Our View: Christie's pep talk for California
TAMPA, Fla. — While California residents are justly proud of many elements of life in the Golden State, when it comes to public policy, California would do well to follow the lead of New Jersey.
The Garden State's tell-it-like-is governor, Chris Christie, has taken on public employee unions, overcome a significant state budget gap and advocated for lower taxes and fees. He recounted his successes to a breakfast gathering Monday hosted by the California Republican Party's delegation to the Republican National Convention.
Christie's approach is perhaps the polar opposite of that taken by Gov. Jerry Brown. Brown has remained closely aligned with the state's powerful public employee unions, which did much to get him elected. He also is pushing to raise taxes via his Proposition 30 on the November ballot.
The states themselves share many political similarities. Both are longtime strongholds of the Democratic Party, which controls the legislatures, in concert with government-employee unions, and enjoys an advantage in voter registration.
Christie said California and New Jersey face "similar challenges." He pointed to debt and deficits, people trying to get back to work and trouble with home mortgages. He chastised Brown's policies, while rejecting the notion that California is ungovernable.
"When I became governor of New Jersey, they said the same things to me. I heard people in California saying ... we don't know if it can be fixed; the problems are too big, the challenges are now too grave. Maybe we have just given California away to the public sector unions, to the masters of huge spending and huge government. But it doesn't have to be that way," Christie said.
"California and New Jersey made two very different choices," and "California made a bad choice" in electing Brown. "I have to sit at the National Governors Association with this guy and have him come up to me and say, 'Gov. Christie, stop telling people that I want to raise taxes. I am not trying to raise taxes.' And I said, 'Yes you are, Jerry.' And he says, 'No, I am going to put it on the ballot, and let the people decide.' Hey, that's leadership, isn't it?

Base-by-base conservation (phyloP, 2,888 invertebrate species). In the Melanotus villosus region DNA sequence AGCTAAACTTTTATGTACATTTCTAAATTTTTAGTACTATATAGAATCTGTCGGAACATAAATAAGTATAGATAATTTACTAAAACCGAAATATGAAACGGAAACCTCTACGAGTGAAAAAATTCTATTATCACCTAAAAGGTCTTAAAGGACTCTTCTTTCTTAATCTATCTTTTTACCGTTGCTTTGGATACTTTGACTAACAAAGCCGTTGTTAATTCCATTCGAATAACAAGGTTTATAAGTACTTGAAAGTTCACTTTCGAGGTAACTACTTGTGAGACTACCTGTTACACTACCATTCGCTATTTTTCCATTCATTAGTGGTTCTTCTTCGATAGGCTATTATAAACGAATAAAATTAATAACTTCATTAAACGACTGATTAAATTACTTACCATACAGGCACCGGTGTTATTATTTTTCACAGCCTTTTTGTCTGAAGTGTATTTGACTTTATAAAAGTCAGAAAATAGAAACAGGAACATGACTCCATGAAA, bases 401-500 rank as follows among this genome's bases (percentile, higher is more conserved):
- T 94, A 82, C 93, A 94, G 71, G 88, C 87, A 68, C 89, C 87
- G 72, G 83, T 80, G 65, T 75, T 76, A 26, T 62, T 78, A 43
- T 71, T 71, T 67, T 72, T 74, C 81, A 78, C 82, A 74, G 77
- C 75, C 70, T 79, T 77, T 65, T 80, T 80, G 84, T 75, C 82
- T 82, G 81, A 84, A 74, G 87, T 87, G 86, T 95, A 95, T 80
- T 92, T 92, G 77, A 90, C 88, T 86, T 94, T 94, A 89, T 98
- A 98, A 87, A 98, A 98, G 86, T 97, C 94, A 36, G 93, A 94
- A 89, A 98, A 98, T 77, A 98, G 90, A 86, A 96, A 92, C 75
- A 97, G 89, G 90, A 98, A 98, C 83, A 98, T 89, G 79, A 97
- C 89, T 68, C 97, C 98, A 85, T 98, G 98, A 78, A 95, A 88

"If you made a different choice ... California would be moving in a different direction today," he said. "I hear California is blue, but it's no bluer than New Jersey is. What matters is leadership," saying New Jersey "hadn't elected a Republican in 12 years statewide" until his victory in 2009.
Both governors share a certain brashness that endears them to their respective constituencies. They diverge, however, when it comes to leadership, with Christie energetically shifting New Jersey onto a more sustainable course as Brown continues the failed policies that have fiscally hamstrung California.
In the audience was Elizabeth Emken, the Republican nominee to replace Dianne Feinstein as US senators. "I've heard so many people say, 'Let's focus out-of state, we can't win in California,'" she told a member of the Orange County Register's editorial board. She said Christie's "message was focus on California, focus on where you live. It's a high hill but we are going to climb it."
It seems clear that California can't continue doing what it's been doing. Brown's colleague in New Jersey has shown what can be achieved, even in a blue state.